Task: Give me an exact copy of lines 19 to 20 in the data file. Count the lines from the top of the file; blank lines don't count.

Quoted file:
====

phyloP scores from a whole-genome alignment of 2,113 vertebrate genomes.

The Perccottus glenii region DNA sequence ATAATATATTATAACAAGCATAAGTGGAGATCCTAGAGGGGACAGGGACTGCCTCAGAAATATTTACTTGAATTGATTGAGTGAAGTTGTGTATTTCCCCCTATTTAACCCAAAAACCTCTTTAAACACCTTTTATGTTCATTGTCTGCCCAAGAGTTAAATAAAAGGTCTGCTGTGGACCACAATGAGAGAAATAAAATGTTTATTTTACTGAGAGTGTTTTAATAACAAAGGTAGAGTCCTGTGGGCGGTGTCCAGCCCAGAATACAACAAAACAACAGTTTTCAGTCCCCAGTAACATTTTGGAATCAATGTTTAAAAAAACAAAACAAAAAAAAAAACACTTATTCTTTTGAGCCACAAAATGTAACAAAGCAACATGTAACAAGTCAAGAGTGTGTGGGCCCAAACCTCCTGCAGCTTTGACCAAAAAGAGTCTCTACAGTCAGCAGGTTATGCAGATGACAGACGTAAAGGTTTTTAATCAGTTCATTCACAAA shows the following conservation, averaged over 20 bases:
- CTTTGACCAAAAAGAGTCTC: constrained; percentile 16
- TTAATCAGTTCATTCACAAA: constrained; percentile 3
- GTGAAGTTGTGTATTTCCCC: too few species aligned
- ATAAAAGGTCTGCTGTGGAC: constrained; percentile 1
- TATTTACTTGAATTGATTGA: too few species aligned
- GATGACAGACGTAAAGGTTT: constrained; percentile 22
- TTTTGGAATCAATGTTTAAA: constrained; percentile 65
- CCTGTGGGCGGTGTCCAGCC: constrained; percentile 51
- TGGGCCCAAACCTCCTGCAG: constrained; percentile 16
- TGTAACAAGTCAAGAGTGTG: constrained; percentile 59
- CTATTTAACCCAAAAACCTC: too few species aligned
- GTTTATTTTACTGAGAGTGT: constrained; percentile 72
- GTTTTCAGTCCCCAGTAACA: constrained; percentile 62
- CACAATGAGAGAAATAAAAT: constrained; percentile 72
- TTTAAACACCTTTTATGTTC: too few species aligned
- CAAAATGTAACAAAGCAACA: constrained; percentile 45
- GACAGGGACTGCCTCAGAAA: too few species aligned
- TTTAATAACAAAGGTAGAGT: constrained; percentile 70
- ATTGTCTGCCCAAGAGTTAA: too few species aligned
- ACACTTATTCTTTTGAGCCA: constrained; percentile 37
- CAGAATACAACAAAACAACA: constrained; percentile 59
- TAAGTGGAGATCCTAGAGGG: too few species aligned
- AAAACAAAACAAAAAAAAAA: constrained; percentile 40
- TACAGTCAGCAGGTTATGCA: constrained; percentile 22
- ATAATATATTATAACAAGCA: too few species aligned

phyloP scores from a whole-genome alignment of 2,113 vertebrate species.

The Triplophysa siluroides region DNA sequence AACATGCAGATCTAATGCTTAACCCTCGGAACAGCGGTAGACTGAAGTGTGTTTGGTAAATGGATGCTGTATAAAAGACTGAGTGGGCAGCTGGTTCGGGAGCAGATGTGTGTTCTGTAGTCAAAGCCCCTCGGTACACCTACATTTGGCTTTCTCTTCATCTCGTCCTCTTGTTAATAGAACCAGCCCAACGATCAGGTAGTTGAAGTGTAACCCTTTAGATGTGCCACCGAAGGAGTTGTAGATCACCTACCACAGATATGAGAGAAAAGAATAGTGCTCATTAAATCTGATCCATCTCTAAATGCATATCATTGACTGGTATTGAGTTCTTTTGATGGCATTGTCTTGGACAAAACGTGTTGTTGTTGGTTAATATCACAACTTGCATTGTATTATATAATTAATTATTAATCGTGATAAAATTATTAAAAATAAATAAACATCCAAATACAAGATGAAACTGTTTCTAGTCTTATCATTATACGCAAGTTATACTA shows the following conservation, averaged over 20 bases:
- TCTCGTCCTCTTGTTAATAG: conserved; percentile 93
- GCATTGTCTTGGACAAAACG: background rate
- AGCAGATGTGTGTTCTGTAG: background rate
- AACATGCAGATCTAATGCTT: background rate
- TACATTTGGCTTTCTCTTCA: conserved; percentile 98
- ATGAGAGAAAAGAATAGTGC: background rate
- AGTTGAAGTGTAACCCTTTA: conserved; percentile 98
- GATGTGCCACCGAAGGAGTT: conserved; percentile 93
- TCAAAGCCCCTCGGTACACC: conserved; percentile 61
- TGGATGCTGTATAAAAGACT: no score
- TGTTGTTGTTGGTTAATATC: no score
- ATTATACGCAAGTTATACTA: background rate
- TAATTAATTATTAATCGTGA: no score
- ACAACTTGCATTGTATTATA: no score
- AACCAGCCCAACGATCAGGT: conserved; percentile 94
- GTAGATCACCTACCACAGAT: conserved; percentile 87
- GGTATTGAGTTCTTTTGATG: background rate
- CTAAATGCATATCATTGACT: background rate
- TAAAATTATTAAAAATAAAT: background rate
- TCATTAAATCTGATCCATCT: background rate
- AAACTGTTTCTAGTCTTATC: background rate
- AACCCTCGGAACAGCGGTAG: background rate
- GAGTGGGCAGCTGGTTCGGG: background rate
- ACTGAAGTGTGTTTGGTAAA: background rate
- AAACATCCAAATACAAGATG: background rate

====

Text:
- GACAGGGACTGCCTCAGAAA: too few species aligned
- TTTAATAACAAAGGTAGAGT: constrained; percentile 70